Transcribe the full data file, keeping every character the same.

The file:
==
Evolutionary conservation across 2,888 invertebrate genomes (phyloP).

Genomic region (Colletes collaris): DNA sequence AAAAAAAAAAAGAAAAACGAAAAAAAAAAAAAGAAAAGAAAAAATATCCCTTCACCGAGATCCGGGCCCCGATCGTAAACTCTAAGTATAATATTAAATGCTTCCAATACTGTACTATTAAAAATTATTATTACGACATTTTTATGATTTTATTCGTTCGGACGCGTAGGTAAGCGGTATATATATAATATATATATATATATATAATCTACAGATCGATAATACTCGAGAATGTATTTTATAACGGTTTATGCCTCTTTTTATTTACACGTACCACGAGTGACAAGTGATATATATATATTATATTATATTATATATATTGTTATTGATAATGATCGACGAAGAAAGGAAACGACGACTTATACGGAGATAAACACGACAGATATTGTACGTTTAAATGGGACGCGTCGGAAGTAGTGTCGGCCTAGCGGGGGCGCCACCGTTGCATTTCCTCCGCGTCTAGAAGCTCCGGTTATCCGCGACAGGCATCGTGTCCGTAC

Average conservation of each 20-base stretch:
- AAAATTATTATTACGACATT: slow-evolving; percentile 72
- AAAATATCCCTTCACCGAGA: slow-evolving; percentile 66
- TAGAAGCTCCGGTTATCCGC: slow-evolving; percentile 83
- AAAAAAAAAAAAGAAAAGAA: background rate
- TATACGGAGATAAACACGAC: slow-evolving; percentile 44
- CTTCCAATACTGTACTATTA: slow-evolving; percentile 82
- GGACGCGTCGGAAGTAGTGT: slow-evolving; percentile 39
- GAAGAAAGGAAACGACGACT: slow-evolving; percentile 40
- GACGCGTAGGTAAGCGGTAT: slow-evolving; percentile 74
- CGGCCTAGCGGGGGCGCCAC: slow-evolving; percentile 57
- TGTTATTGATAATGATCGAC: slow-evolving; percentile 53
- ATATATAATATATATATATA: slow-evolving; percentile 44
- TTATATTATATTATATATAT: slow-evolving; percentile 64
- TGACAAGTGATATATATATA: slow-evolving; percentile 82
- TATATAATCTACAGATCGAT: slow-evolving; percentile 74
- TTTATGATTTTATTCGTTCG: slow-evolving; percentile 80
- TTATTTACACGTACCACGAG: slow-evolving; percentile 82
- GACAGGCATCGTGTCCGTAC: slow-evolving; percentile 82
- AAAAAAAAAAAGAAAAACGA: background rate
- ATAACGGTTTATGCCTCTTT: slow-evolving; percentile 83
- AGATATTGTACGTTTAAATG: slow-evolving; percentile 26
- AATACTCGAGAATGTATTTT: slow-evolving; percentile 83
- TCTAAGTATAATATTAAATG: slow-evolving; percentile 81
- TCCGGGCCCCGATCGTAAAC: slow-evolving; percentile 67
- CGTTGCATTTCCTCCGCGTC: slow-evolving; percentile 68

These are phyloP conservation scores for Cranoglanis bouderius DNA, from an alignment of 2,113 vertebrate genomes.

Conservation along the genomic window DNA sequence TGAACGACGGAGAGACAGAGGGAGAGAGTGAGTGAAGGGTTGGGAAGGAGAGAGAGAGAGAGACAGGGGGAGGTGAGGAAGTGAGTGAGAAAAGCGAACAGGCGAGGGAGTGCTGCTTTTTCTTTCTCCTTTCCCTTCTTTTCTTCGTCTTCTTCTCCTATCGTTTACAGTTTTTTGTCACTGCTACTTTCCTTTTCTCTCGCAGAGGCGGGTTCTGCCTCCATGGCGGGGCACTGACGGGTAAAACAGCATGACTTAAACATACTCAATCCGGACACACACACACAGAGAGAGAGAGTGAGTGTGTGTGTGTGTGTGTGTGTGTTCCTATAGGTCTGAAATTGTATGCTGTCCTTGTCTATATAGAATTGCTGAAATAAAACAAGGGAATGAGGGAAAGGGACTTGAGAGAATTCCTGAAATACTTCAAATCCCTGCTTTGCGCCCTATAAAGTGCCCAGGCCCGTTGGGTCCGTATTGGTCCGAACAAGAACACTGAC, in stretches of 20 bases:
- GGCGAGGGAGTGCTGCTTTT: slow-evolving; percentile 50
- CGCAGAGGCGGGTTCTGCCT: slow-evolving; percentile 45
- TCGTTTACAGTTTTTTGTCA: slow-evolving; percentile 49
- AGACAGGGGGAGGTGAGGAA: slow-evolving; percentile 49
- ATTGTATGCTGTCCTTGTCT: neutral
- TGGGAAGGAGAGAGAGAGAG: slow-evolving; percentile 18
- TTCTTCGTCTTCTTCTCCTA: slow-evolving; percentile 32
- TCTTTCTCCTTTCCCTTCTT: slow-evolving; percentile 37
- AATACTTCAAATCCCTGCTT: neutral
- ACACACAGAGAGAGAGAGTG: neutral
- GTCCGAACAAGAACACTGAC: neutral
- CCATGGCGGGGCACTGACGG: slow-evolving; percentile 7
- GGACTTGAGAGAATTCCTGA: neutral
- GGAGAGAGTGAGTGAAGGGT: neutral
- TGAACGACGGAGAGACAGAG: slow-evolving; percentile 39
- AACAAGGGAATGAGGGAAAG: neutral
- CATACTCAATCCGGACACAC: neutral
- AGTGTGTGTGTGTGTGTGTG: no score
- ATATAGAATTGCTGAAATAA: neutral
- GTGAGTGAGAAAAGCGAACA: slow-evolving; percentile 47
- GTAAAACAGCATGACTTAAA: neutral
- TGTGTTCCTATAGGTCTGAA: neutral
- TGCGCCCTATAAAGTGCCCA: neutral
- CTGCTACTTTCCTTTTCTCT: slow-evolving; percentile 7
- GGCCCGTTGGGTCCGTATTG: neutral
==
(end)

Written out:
Evolutionary conservation across 2,888 invertebrate genomes (phyloP).

Genomic region (Colletes collaris): DNA sequence AAAAAAAAAAAGAAAAACGAAAAAAAAAAAAAGAAAAGAAAAAATATCCCTTCACCGAGATCCGGGCCCCGATCGTAAACTCTAAGTATAATATTAAATGCTTCCAATACTGTACTATTAAAAATTATTATTACGACATTTTTATGATTTTATTCGTTCGGACGCGTAGGTAAGCGGTATATATATAATATATATATATATATATAATCTACAGATCGATAATACTCGAGAATGTATTTTATAACGGTTTATGCCTCTTTTTATTTACACGTACCACGAGTGACAAGTGATATATATATATTATATTATATTATATATATTGTTATTGATAATGATCGACGAAGAAAGGAAACGACGACTTATACGGAGATAAACACGACAGATATTGTACGTTTAAATGGGACGCGTCGGAAGTAGTGTCGGCCTAGCGGGGGCGCCACCGTTGCATTTCCTCCGCGTCTAGAAGCTCCGGTTATCCGCGACAGGCATCGTGTCCGTAC

Average conservation of each 20-base stretch:
- AAAATTATTATTACGACATT: slow-evolving; percentile 72
- AAAATATCCCTTCACCGAGA: slow-evolving; percentile 66
- TAGAAGCTCCGGTTATCCGC: slow-evolving; percentile 83
- AAAAAAAAAAAAGAAAAGAA: background rate
- TATACGGAGATAAACACGAC: slow-evolving; percentile 44
- CTTCCAATACTGTACTATTA: slow-evolving; percentile 82
- GGACGCGTCGGAAGTAGTGT: slow-evolving; percentile 39
- GAAGAAAGGAAACGACGACT: slow-evolving; percentile 40
- GACGCGTAGGTAAGCGGTAT: slow-evolving; percentile 74
- CGGCCTAGCGGGGGCGCCAC: slow-evolving; percentile 57
- TGTTATTGATAATGATCGAC: slow-evolving; percentile 53
- ATATATAATATATATATATA: slow-evolving; percentile 44
- TTATATTATATTATATATAT: slow-evolving; percentile 64
- TGACAAGTGATATATATATA: slow-evolving; percentile 82
- TATATAATCTACAGATCGAT: slow-evolving; percentile 74
- TTTATGATTTTATTCGTTCG: slow-evolving; percentile 80
- TTATTTACACGTACCACGAG: slow-evolving; percentile 82
- GACAGGCATCGTGTCCGTAC: slow-evolving; percentile 82
- AAAAAAAAAAAGAAAAACGA: background rate
- ATAACGGTTTATGCCTCTTT: slow-evolving; percentile 83
- AGATATTGTACGTTTAAATG: slow-evolving; percentile 26
- AATACTCGAGAATGTATTTT: slow-evolving; percentile 83
- TCTAAGTATAATATTAAATG: slow-evolving; percentile 81
- TCCGGGCCCCGATCGTAAAC: slow-evolving; percentile 67
- CGTTGCATTTCCTCCGCGTC: slow-evolving; percentile 68

These are phyloP conservation scores for Cranoglanis bouderius DNA, from an alignment of 2,113 vertebrate genomes.

Conservation along the genomic window DNA sequence TGAACGACGGAGAGACAGAGGGAGAGAGTGAGTGAAGGGTTGGGAAGGAGAGAGAGAGAGAGACAGGGGGAGGTGAGGAAGTGAGTGAGAAAAGCGAACAGGCGAGGGAGTGCTGCTTTTTCTTTCTCCTTTCCCTTCTTTTCTTCGTCTTCTTCTCCTATCGTTTACAGTTTTTTGTCACTGCTACTTTCCTTTTCTCTCGCAGAGGCGGGTTCTGCCTCCATGGCGGGGCACTGACGGGTAAAACAGCATGACTTAAACATACTCAATCCGGACACACACACACAGAGAGAGAGAGTGAGTGTGTGTGTGTGTGTGTGTGTGTTCCTATAGGTCTGAAATTGTATGCTGTCCTTGTCTATATAGAATTGCTGAAATAAAACAAGGGAATGAGGGAAAGGGACTTGAGAGAATTCCTGAAATACTTCAAATCCCTGCTTTGCGCCCTATAAAGTGCCCAGGCCCGTTGGGTCCGTATTGGTCCGAACAAGAACACTGAC, in stretches of 20 bases:
- GGCGAGGGAGTGCTGCTTTT: slow-evolving; percentile 50
- CGCAGAGGCGGGTTCTGCCT: slow-evolving; percentile 45
- TCGTTTACAGTTTTTTGTCA: slow-evolving; percentile 49
- AGACAGGGGGAGGTGAGGAA: slow-evolving; percentile 49
- ATTGTATGCTGTCCTTGTCT: neutral
- TGGGAAGGAGAGAGAGAGAG: slow-evolving; percentile 18
- TTCTTCGTCTTCTTCTCCTA: slow-evolving; percentile 32
- TCTTTCTCCTTTCCCTTCTT: slow-evolving; percentile 37
- AATACTTCAAATCCCTGCTT: neutral
- ACACACAGAGAGAGAGAGTG: neutral
- GTCCGAACAAGAACACTGAC: neutral
- CCATGGCGGGGCACTGACGG: slow-evolving; percentile 7
- GGACTTGAGAGAATTCCTGA: neutral
- GGAGAGAGTGAGTGAAGGGT: neutral
- TGAACGACGGAGAGACAGAG: slow-evolving; percentile 39
- AACAAGGGAATGAGGGAAAG: neutral
- CATACTCAATCCGGACACAC: neutral
- AGTGTGTGTGTGTGTGTGTG: no score
- ATATAGAATTGCTGAAATAA: neutral
- GTGAGTGAGAAAAGCGAACA: slow-evolving; percentile 47
- GTAAAACAGCATGACTTAAA: neutral
- TGTGTTCCTATAGGTCTGAA: neutral
- TGCGCCCTATAAAGTGCCCA: neutral
- CTGCTACTTTCCTTTTCTCT: slow-evolving; percentile 7
- GGCCCGTTGGGTCCGTATTG: neutral